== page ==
President Abraham Lincoln is by far my favorite US president. No matter the book, article, or social media conversation about him, I get this sense that there is a consistent honesty about his life, legacy, and leadership, even amongst his rivals. Doris Kearns Goodwin highlights several of his leadership characteristics in her book The Team of Rivals: The Political Genius of Abraham Lincoln. Three features were especially fascinating to me: Lincoln’s temperament, choice of leadership team, and connection with large and small crowds.
Lincoln’s Kind Temperament
Sitting in a conference one day, I heard a speaker share that it is better to be nice than to be right. Even if you are right, remain humble, patient, and kind. President Lincoln generally came across as a kind, caring, and compassionate man. It was typical for Lincoln not to follow quick whims or make personal snap decisions. Rather than allowing these to be the leading tone of emotions in his family or presidential life, he chose to model steadfastness and a balanced temperament. These attractive qualities are needed in our culture today.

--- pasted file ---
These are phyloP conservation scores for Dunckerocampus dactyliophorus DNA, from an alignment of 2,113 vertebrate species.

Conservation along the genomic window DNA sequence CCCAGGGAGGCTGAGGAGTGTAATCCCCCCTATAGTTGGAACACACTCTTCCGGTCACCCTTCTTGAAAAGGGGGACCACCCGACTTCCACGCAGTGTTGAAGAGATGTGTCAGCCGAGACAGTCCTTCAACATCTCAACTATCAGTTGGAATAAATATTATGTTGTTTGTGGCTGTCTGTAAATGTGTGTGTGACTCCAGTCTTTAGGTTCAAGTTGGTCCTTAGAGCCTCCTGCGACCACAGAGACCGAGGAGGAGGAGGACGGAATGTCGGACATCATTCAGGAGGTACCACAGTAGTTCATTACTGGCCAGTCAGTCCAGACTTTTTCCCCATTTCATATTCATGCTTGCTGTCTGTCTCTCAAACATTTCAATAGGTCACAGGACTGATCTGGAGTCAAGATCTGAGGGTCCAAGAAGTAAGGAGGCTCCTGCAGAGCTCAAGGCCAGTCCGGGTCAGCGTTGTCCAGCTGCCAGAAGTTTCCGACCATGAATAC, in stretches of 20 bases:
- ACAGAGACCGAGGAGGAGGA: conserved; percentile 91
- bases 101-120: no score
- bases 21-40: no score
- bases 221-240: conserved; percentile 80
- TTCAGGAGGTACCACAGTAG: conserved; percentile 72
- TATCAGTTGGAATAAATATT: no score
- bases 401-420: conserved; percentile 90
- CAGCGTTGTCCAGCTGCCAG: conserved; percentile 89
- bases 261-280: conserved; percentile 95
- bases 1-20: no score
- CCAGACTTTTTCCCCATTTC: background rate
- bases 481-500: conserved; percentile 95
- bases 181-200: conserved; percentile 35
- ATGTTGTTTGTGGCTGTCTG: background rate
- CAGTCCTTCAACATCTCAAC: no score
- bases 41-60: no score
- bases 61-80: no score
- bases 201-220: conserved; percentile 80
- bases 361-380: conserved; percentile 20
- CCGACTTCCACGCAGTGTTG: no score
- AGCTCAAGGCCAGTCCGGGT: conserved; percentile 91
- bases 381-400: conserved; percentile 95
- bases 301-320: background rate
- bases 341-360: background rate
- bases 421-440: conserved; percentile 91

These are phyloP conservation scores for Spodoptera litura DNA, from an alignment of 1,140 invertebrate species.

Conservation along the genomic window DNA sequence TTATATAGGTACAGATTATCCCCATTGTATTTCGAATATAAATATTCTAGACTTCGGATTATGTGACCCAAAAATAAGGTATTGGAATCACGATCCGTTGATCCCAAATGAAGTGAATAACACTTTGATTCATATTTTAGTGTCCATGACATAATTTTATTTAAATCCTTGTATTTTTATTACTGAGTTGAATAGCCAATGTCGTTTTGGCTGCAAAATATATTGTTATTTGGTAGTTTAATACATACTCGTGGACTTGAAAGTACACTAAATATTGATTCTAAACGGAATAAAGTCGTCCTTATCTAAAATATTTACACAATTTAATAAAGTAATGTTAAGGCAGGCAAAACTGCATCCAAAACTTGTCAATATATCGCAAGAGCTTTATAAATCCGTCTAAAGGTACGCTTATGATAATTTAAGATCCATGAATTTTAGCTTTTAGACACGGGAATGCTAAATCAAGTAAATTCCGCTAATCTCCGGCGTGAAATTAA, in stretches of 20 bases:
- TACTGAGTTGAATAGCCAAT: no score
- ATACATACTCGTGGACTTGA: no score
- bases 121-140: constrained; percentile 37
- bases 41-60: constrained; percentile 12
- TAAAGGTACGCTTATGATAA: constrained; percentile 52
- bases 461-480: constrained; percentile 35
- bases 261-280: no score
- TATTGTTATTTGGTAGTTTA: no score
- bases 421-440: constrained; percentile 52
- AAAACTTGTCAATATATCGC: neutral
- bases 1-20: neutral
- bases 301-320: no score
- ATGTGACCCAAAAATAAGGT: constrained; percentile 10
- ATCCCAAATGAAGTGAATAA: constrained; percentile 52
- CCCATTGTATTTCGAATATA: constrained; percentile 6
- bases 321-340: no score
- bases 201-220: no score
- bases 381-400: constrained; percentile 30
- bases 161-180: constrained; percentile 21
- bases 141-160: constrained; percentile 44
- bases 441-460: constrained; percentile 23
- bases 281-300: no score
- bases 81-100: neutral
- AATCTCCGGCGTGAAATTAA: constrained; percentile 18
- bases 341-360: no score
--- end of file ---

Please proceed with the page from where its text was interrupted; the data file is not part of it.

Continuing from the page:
Lincoln’s Diverse Team
Some of Lincoln’s team members were elected, and others were appointed by President Lincoln himself. Unlike today’s political, business, education, or local church teams, Lincoln welcomed leaders into his circles that did not have the same ideology as him. I consider this brilliance. He was able to get the best minds around the table on a topic, whether they were in support of or against a bill, his party, or his presidency. It seems that the president was intentional about gaining the best understanding of an issue without necessarily focusing on which side that the source of truth spoke. Maybe the beauty in it all is that all along he had the people’s best interest in mind. To listen to and understand rivals in an effort to advance the greater cause is a remarkable ability.
Lincoln’s Calming Presence
As an orator and an excellent writer in his own right, President Lincoln moved both small and large crowds. After speaking before a large audience, he would often meet and greet the people. He was a calming presence for them. No matter the situation – a drawn out civil war or controversial bills – he seemed always try to come across as a gentleman and lean toward affirmation. He was a very tall man with a welcoming posture and a warm vibe, using his stature to his advantage. As history tells it, there is no doubt that he was the right leader for his era and that his influence, people skills, and calculated charm provide a model for all leaders to learn from.
Today, the US can use another Lincoln. If nothing else, all political teams need to go back and read The Team of Rivals. We are living in crucial and pivotal moments in history. Nevertheless, we can navigate the choppy waters with guidance from above and from the lives of past great leaders like President Lincoln.